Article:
In this case, the first two bullets above are trivially met -- this isn’t something that’s going to happen often, and your function can’t calculate a result when it doesn’t have any data to work with. The function can’t handle the error either -- it’s not the job of the function to re-prompt the user for a new filename, and that might not even be appropriate, depending on how your program is designed. The fourth bullet is the key -- is there a good alternative way to return an error code back to the caller? It depends on the details of your program. If so (e.g. you can return a null pointer, or a status code to indicate failure), that’s probably the better choice. If not, then an exception would be reasonable.

20.9 -- Exception specifications and noexcept
20.7 -- Function try blocks

33 comments to 20.8 — Exception dangers and downsides

  • Remy

    Hi Alex and Nascar~

    Why is it that we can copy initialize and uniform initialize again for the variable john in this code?

  • zakaria

    Hello guys!
    I wanted to point out a small error:
    The parenthesis in (often called a “smart pointer”... is never closed.
    Thanks for this amazing website as always!

  • hellmet

    A small naggy suggestion :)

    "As a result, john is never deallocated!" would be better phrased as "As a result, john object on heap is never deallocated! [...]  because pointer to john is local to the try block, it goes out of scope when the try block exits."

  • Hi Alex!

    Example 5 has a semicolon in line 1.
    This lesson doesn't use brace initialization and is using `NULL` for pointers.

  • Sean Kelly

    Hello Alex!

    Just a question for clarification when you said:
    "exception handling is best used for truly exceptional cases and catastrophic errors, not for routine error handling."

    Are you talking about things that cause the program to crash specifically? Like trying to access memory
    that is out of range in an array? Where do you draw the line when it comes to using expectations rather than
    checks to fix problems?


  • Curiosity

    In the above segment, Why does "DESTRUCTING A" gets printed? And Why does "EXCEPTION CAUGHT" gets printed after "DESTRUCTING A"?
    (I know why "terminate called after throwing an instance of 'char const*'" gets  printed, so no need to bother about that.)
    Help Please ! Thanks in Advance :)

    • Curiosity

      There is some editing error on Line No. 15.
      It should be like :-

    • Alex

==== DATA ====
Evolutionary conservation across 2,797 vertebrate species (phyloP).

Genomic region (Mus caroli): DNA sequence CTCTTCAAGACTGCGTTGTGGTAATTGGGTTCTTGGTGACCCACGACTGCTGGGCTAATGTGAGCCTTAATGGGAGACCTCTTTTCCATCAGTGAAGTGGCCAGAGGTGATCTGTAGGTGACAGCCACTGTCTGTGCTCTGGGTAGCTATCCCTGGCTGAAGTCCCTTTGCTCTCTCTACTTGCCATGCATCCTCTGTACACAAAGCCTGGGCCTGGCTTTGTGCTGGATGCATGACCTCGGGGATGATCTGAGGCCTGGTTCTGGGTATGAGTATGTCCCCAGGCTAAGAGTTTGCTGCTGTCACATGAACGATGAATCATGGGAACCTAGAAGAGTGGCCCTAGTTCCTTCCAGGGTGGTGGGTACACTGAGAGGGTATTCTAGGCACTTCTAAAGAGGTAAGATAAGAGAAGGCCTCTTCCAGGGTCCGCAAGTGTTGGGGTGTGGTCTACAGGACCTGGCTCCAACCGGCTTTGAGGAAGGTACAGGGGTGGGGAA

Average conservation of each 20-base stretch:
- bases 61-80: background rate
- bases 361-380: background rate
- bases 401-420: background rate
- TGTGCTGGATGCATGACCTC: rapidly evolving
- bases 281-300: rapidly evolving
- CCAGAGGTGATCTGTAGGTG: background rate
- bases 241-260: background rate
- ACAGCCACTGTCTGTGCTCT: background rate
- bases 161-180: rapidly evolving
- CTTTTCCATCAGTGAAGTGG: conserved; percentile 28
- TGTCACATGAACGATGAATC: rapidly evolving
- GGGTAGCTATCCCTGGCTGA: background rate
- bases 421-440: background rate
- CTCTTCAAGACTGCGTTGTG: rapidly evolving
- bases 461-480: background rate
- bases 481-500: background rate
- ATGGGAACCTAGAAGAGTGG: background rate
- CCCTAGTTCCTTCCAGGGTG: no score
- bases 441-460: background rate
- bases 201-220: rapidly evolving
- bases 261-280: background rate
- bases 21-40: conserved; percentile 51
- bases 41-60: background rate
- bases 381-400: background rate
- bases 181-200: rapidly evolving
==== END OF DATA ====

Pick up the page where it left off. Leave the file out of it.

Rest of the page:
Inherited classes get built from most parent to most child, so when you create a C, the constructor order is A, then B, then C. So A gets constructed first, which goes fine. Then B throws an exception. Because A has already been fully constructed, the compiler will call the destructor for A before the exception is caught. This gives A a chance to clean up before the exception is handled.

      • Curiosity

        But, The Object hasn't even got Out of scope. So, Why does it call the Destructor of A? Is there any Valid reason behind It?
        Thanks In Advance :)

        • Alex

          > This gives A a chance to clean up before the exception is handled.

          • Curiosity

            My question was : Why is this chance given?
            There is no need because it will be automatically destroyed after getting out of scope.

            • Alex

              C++ does not allow partially constructed objects. This means that if one of the constructors fails, the object is considered dead. Any created sub-parts (inherited classes or instantiated members) are destroyed as part of this process.

              • Curiosity

                Here, A is the base class, So As It is a part of the Inheritance chain, It gets Destroyed. But what if A is not connected to B in any terms, It doesnt get affected, No?( It is obvious, but still !)
                Thanks :)


    why there is no comprehensive quiz for this and later chapters?
    and when is chapter 15 coming?
    and thanks for your great tutorials.

    • Alex

      There is a comprehensive quiz for this chapter -- I just fixed the link from this lesson to it. I'll add comprehensive quizzes to future chapters as I update them.

      Also the first lesson of chapter 15 is up. I'll continue to write lessons as time permits.

  • Charlie